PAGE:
When the Elder Brethren of Trinity House came to witness the demonstration of gas lighting mounted by Hatchard and Champion in Pimlico in 1789, described above, one of the witnesses was Joseph Cotton. His son, William, was to become the managing partner in a Limehouse rope works - and this may have been the site of one of the earliest gas lighting plants in London. Cotton's partner was Joseph Huddart who had patented a new method of making rope and the Limehouse factory was set up to make rope by his methods. Clearly it was to be a technologically advanced works and Boulton and Watt were asked to install the power raising equipment.
It seems likely that Huddart had known and investigated gas for lighting for some time. It has been suggested that Trinity House spent £500 on ‘spirit of coals’ as a lighthouse illuminant in the 1780s but that it was seen as too unreliable. Huddart later carried out experiments for Trinity House but reported badly on the brilliancy of the light produced, and also that coal for such plant would be difficult to use for lighthouses at sea - and that also Trinity House staff would need special training.
Huddart and Cotton had already purchased a steam engine for the rope works from Boulton and Watt, and it was to them that they went for gas making plant sometime between 1806 and 1811.
Plans for the plant at the Limehouse Ropeworks were drawn up by Boulton and Watt's gas design team. The drawings, as fresh as if they were prepared yesterday, can be found in the Birmingham City archives. They even still have the pencilled-in alterations, which look like the result of working discussions. At Limehouse Boulton and Watt's team sited the gas-making plant alongside the steam engine and boilers, which they had already supplied and perhaps, therefore, they saw the ensemble as one installation of gas and steam together. All of the equipment was in a single building alongside the main works.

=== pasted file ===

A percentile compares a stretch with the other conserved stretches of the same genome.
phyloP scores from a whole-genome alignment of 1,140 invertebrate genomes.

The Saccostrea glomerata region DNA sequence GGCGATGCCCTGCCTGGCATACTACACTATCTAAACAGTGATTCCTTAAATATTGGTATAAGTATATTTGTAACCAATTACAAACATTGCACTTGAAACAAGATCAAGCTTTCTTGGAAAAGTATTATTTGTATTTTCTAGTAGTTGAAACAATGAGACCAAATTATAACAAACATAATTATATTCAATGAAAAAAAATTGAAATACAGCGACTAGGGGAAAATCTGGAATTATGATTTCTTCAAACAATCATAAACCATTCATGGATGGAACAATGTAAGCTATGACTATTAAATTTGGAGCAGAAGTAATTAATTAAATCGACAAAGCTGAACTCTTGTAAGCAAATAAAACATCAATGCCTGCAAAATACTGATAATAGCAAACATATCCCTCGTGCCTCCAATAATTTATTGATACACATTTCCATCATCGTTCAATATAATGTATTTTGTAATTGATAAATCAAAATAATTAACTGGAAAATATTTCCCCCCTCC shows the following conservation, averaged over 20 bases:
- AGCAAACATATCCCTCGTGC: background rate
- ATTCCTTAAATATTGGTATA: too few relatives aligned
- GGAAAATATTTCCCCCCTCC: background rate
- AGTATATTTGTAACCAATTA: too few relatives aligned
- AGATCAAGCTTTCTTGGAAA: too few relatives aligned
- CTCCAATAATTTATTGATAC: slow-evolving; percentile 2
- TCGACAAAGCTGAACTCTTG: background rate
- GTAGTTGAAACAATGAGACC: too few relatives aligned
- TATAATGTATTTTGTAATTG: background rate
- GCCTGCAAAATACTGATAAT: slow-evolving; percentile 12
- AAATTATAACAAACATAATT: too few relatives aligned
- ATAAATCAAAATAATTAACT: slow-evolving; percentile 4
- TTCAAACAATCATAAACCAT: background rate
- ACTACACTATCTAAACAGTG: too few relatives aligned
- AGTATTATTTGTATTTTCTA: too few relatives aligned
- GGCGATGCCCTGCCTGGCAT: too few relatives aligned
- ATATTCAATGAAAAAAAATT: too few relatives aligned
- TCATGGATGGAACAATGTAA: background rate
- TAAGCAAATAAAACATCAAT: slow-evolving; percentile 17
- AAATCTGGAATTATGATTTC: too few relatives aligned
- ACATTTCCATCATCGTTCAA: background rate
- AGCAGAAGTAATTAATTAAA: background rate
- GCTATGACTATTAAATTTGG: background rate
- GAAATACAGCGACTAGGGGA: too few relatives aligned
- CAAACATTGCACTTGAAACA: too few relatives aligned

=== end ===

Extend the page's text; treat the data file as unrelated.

In the first set of drawings, dated 1809, 2 retorts and a ‘gasometer pit' are situated next to the boilers with the engine at right angles beyond them. A wall was built between each part of the installation. Between the retorts and the 'gasometer' is a 'condenser' with pipes going to a 'tar pit' and a 'drain for waste water' sited below the retort and alongside the 'ash hole' for the boilers. There is also a 'rat trap'.
The gas making plant was probably installed after 1809; a note of 21st June 1811 gives instructions: 'Huddart & Co. Desire their Gazometer, Retorts, etc. to be sent as soon as possible'. Detailed instructions and plans are included for the lighting installations in the ropewalk and factory. For the rope walk itself - 'a pipe to join 2 cistern pipes and reserve 1 3/4 wrote iron pipe, upright. 160 feet 1 3/4 inch pipe 2 [angles]. 6 burners to fit 1 3/4 pipe'. The run of pipework is shown going from the 'gasometer', down the length of the ropewalk, with a branch to a three storey building and 'cable warehouses' and another to the 'cordage warehouses' and 'turners shop'. The position of burners is marked throughout.
The workings of this early gas lighting plant are not recorded. Huddart’s ropeworks continued in business, and subsequently became a lead works, and the site has since been redeveloped. In the late 1980s members of the Greater London Industrial Archaeology Society were able to walk the site and identify where the rope walk, manufactory and service buildings were located.
It perhaps should be said that this site is not in what many people today would recognise as Limehouse. The ‘works’ where the gas making plant was situated was just north of today’s Commercial Road alongside the Limehouse Cut. The rope walk itself stretched north into an area which was then roughly known as Bow Common and which covered a number of local authority areas - an area which today would probably be thought of as part of Bow or Stepney.